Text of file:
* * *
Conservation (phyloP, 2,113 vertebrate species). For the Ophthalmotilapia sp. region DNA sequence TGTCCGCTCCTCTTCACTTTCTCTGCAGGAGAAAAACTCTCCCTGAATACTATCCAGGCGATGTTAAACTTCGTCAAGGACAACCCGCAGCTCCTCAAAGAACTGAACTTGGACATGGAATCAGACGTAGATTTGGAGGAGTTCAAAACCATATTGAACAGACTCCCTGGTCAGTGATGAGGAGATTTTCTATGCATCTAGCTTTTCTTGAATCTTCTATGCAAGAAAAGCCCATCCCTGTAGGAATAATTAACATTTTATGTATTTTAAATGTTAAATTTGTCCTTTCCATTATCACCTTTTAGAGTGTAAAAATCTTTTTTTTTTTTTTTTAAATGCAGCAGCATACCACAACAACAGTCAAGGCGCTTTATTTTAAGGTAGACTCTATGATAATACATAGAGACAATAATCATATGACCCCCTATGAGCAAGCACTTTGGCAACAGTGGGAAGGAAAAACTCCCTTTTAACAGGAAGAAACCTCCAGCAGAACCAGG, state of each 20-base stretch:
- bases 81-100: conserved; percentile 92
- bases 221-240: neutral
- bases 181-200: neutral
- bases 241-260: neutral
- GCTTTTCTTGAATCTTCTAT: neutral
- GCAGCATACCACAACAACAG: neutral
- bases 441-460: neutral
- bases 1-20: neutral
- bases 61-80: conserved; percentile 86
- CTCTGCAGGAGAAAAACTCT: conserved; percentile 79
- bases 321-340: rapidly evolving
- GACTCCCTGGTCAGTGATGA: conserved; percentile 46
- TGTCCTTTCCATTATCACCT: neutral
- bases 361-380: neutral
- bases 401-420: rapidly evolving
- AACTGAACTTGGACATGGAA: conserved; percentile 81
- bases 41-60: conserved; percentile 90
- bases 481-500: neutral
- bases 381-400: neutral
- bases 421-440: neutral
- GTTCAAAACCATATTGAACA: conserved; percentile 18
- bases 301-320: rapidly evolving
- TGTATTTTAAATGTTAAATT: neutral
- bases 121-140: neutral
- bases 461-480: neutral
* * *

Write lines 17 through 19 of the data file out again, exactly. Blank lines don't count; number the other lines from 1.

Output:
- AACTGAACTTGGACATGGAA: conserved; percentile 81
- bases 41-60: conserved; percentile 90
- bases 481-500: neutral